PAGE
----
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Aging Does Not Necessarily Preclude Healthy Arteries

Aging does not necessarily preclude healthy arteries

Research tells us that living in a Western culture makes it unlikely that people in their 70s can have arteries as healthy as those of people in their 20s and 30s. However, a new study suggests that this is not impossible, especially for people whose diet and lifestyle are in keeping with those recommended by the American Heart Association.

[healthy heart]
The results of a new study suggest that it is possible for seniors to maintain a healthy heart as they age, by following recommendations from the American Heart Association.

The study – led by researchers collaborating on the Framingham Heart Study, from the National Heart, Lung, and Blood Institute and Boston University in Massachusetts – is published in the journal Hypertension.

First author Teemu J. Niiranen, a research fellow at Boston University School of Medicine, says that many people assume that “vascular aging” is a normal result of aging.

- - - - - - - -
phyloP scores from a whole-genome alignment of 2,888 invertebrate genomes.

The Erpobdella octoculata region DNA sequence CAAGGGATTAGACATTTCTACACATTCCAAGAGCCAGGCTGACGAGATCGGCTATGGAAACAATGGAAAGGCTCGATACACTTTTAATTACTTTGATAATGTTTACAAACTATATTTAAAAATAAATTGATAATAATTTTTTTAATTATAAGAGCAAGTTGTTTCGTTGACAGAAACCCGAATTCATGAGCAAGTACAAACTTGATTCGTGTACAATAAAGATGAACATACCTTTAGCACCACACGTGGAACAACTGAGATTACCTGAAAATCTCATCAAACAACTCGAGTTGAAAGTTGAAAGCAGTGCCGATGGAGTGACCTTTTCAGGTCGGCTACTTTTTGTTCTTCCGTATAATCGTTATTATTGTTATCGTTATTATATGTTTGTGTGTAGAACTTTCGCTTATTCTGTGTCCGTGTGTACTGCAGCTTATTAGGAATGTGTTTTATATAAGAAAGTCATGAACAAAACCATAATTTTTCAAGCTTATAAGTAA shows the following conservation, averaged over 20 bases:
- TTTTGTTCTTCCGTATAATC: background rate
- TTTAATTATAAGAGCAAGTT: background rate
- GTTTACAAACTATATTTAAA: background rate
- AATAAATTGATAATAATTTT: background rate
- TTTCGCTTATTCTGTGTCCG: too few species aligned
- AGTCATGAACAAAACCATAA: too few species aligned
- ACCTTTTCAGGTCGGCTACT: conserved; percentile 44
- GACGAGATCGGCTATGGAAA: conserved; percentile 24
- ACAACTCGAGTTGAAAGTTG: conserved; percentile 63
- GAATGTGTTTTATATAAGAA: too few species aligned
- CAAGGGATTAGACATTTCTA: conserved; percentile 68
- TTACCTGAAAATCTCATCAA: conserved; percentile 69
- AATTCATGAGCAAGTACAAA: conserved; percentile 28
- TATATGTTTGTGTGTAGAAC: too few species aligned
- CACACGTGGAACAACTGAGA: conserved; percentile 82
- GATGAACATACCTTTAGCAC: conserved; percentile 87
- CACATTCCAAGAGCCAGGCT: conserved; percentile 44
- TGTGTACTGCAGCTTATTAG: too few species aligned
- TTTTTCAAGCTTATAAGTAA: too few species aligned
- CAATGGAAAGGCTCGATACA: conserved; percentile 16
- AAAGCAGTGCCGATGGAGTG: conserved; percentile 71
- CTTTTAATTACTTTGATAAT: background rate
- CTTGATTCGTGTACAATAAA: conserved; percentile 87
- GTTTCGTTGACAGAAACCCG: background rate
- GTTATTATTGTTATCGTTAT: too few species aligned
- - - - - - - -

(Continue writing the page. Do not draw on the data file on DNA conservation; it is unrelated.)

“As people get older, their arteries become stiffer and they develop high blood pressure. In fact, that’s what happens to most people beyond age 70. But it doesn’t have to happen,” he explains.

He and his colleagues suggest that a healthful diet and lifestyle can reduce the risk of high blood pressure and stiff arteries, both of which raise the risk for heart disease.

The team studied nearly 3,200 people aged 50 and older who took part in the Framingham Heart Study, and they assessed how many participants met the requirements for healthy vascular aging.

The researchers defined healthy vascular aging as having normal blood pressure and the arterial stiffness of people aged 30 and under, which was assessed using a method called pulse-wave velocity.

One percent of older adults have healthy blood vessels

The results showed that nearly 18 percent of participants (566 individuals) met the definition for healthy vascular aging.

The age group most likely to meet the requirements for healthy vascular…

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